Curiously, cancer scientists are also noticing that colorectal cancer in the younger population seems to differ from the elderly, as it requires far more aggressive treatment. In 2021, scientists from the Fudan University in Shanghai compared stool samples from young and old patients. They found that the elderly had different bacteria in the gut than the young. We don’t know how this directly relates to the causes of colorectal cancer. However, the ability to associate different microbiota with a risk for this disease in different age groups might eventually provide “a whole new way of thinking about detecting cancers, or doing population screening,” Nagtegaal explains. How exactly can gut microbiota play a role in colorectal cancer in young adults?
The gut microbiota is very sensitive to changes in our lifestyle and behavior. As Nagtegaal remarks, nowadays “There is less activity, people work behind computers all day, so that’s really a risk for all kinds of diseases and perhaps also for colorectal cancer.” Indeed, the gut microbiota can be negatively affected not only by a sedentary lifestyle, but also by habits such as smoking, drinking alcohol, or the so-called Western-style diet. This diet is rich in red processed meat, sugar, and fat (pictured below).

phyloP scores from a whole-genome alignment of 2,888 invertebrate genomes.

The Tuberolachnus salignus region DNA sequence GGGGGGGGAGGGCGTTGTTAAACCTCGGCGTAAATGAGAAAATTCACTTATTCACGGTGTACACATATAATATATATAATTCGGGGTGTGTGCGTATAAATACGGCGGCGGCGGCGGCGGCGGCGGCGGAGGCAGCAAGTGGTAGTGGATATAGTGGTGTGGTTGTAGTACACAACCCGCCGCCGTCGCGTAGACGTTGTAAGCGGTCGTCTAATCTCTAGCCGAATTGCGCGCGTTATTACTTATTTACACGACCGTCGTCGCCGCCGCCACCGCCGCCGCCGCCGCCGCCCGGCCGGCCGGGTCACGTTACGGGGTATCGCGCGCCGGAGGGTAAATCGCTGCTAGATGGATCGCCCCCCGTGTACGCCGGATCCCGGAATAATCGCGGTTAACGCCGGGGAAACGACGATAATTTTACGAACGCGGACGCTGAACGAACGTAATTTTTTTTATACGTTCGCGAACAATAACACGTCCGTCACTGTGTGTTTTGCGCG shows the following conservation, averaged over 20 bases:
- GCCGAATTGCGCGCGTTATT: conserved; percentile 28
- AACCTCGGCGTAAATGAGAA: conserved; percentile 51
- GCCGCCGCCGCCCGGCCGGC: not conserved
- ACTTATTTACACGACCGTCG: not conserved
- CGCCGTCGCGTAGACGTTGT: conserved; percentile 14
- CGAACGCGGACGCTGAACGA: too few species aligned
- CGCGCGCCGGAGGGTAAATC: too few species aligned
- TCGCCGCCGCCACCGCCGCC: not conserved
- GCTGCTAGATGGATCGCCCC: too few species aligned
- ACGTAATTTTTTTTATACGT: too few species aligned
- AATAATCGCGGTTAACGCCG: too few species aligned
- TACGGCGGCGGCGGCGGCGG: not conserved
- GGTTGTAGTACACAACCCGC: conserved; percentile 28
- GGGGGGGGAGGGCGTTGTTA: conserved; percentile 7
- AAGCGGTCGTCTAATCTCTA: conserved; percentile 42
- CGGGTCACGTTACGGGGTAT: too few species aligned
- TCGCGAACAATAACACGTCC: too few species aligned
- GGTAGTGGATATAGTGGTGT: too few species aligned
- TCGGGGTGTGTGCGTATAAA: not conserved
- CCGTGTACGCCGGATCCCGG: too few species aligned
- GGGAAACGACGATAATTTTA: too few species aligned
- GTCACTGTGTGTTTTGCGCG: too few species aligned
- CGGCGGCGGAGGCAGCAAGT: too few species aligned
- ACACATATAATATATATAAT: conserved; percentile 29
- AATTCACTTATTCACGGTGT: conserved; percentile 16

“Eating lots of red meat is generally accepted as bad because microbiota turns it into toxic compounds,” specifies de Zoete. He also mentions that while this is not a black and white situation, bacteria-produced toxins could indeed tip the scales towards cancer, even in young people. While being mindful of prevention through good nutrition and an active lifestyle might be our best bet, many colorectal cancer therapies are being developed to help us fight the disease once it appears.